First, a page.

In Customer Loyalty, Macy's Plunges While Victoria's Secret Soars

Editor's note: This week, Marketing Daily brings you exclusive coverage of the Brand Keys 2016 Customer Loyalty Engagement Index (CLEI). Each day, expect a report on key product/services categories from among the 72 surveyed for this year’s study, including automotive, electronics, retail, technology and alcoholic beverages. This third installment provides highlights from the retail category.

As department stores struggle to reinvent themselves in a way that makes sense to omni-dexterous young shoppers, Macy’s looks like the biggest casualty, with its customer-loyalty ranking tumbling so low that it’s almost as bad as … gasp … Sears. But clearly defined brands that resonate with Millennials are climbing: In its category, Victoria’s Secret shot to No. 1, according to Brand Key’s 2016 Customer Loyalty Engagement Index.



The problem for department stores is that “all the rational things you offer are literally table stakes,” says Robert Passikoff, founder/president of Brand Keys. “Once you announce you’re giving the stuff away, price isn't the issue. Macy’s strategy, relying on other brands to bolster it, isn’t enough. In terms of the emotional value you offer shoppers, it’s the experience. People want to come in and feel good. Macy’s offers lots of discounts, but people don't feel special when they shop there.”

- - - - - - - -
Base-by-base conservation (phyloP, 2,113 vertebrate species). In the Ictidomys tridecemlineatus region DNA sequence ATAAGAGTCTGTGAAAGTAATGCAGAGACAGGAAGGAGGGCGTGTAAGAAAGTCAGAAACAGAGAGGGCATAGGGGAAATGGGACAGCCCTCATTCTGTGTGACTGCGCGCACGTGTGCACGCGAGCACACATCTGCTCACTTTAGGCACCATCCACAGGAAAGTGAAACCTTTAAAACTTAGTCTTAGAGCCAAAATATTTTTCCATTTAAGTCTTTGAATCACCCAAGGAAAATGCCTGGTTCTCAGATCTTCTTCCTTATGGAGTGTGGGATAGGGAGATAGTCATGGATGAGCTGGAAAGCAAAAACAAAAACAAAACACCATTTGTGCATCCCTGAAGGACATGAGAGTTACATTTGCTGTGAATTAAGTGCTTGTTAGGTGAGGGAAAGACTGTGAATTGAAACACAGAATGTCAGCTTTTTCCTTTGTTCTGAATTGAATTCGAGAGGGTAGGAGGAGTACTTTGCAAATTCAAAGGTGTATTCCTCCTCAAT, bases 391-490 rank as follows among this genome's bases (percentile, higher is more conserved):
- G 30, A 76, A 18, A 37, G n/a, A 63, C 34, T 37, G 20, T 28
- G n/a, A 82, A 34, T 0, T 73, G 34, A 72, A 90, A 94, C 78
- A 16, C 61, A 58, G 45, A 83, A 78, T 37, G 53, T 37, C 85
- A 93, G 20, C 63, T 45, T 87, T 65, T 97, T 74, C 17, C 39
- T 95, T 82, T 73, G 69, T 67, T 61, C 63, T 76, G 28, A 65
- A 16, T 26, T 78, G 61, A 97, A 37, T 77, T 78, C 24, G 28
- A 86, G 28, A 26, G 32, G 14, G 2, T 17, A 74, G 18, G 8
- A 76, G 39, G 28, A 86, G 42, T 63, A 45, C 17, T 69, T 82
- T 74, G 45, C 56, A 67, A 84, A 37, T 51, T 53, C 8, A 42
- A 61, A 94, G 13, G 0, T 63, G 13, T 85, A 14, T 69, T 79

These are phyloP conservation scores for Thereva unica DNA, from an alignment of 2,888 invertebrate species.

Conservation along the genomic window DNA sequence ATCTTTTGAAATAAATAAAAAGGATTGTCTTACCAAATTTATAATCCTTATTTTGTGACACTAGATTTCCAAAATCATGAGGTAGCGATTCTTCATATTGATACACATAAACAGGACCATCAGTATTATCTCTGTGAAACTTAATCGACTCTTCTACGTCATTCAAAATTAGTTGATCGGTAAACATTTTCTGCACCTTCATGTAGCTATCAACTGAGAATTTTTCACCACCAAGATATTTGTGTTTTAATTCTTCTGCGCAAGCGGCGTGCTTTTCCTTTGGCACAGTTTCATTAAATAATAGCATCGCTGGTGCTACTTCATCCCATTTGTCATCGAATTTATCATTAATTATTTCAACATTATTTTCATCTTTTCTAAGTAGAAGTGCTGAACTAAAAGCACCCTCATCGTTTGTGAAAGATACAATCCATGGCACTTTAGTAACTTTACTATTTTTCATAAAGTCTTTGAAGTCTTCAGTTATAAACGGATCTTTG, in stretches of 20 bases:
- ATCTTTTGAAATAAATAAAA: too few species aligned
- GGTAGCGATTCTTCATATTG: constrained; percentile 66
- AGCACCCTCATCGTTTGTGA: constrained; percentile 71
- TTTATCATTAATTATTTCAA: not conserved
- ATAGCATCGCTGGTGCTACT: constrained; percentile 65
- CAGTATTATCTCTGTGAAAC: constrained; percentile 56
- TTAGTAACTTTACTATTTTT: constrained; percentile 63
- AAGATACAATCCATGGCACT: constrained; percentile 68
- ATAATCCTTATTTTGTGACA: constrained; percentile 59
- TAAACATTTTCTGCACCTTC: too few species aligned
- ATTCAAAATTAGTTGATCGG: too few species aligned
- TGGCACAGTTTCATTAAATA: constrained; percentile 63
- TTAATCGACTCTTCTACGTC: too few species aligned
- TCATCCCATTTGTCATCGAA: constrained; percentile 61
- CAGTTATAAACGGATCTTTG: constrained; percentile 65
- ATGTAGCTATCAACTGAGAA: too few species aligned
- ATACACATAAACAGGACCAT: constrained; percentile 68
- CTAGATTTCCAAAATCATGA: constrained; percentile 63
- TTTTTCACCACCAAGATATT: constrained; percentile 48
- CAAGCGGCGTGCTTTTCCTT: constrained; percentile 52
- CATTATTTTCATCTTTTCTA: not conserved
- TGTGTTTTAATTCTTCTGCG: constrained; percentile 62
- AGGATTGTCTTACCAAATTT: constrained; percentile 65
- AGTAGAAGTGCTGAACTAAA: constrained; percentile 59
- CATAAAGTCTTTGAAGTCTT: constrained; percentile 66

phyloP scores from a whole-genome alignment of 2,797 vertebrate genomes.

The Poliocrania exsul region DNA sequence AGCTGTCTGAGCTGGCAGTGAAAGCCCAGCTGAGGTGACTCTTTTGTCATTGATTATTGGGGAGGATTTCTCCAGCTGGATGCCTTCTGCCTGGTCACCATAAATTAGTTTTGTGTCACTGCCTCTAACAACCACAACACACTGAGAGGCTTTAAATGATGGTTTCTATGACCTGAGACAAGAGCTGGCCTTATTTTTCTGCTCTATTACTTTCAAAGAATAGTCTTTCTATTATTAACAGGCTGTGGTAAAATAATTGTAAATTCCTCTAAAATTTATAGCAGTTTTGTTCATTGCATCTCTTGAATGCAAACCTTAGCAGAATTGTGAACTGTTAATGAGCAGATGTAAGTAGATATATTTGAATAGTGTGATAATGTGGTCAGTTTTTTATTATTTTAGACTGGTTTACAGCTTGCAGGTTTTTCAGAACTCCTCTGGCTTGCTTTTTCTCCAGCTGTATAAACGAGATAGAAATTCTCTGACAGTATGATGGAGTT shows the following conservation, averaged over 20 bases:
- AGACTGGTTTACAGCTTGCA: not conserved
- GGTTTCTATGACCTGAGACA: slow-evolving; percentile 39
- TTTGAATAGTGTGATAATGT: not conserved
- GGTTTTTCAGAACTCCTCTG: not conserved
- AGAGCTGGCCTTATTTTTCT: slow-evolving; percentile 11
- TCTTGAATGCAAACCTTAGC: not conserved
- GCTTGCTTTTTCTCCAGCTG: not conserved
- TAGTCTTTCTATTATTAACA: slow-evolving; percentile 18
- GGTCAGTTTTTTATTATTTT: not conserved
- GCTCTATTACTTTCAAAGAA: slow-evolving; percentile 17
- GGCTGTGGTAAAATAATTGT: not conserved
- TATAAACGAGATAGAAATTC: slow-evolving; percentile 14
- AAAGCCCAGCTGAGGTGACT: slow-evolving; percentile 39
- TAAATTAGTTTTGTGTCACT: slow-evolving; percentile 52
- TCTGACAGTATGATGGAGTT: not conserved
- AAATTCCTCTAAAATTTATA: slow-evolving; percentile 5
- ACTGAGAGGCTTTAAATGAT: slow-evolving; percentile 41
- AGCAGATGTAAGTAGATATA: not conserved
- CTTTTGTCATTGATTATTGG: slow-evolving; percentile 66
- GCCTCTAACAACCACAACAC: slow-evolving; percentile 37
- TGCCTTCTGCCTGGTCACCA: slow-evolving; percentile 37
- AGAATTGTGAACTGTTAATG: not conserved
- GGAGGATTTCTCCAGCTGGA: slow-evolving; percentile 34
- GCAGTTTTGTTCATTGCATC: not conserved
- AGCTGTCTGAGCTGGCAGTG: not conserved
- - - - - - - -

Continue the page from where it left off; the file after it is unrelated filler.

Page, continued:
Interestingly, he says performs better, which is true for many brick-and-mortar brands, including Target and Walmart.

Off-price chain Marshall’s came in as the No. 1 brand in the department store category, followed by TJ Maxx, Dillard’s, Kohl’s, and JCPenney. Macy’s, which tied for second last year, fell to sixth place, trailed only by Sears.

By contrast, winners in the specialty apparel category -- led by Victoria’s Secret, Old Navy, Footlocker, and PacSun -- all provide some kind of experiential access, whether it’s through beacons, texting, “or any digital tool that makes it feel like a different experience. If you cannot engage these people emotionally, then you are just in the business of giving stuff away.”

J. Crew dropped five spots in this category, and Banana Republic -- which like Old Navy, is owned by Gap Inc. -- fell three. Passikoff says brand positions closely correlate highly with same-store sales. Gap, Abercrombie & Fitch and American Apparel were at the bottom.

What’s clear, he says, is that being known isn't enough to help retailers. “You’ve got to be known for something.”

Among discount retailers, Target pushed Walmart out of the No. 1 spot. Home improvement chains were unchanged from last year, with the Home Depot at No. 1, followed by Lowe’s, Ace and True Value. In sporting goods, REI jumped to No. 1, followed by Big 5, Dick’s, Sports Authority, Modell’s and Cabela’s.

And in online retail, Amazon remained No. 1, followed by EBay and tied for third place, with a Zappos/ tie in fourth place. No. 5. Macys came next, with and bringing up the rear.

The 2016 CLEI is based on nearly 43,000 U.S. adult consumers, with 70% surveyed by phone; 25% face-to-face and 5% online.

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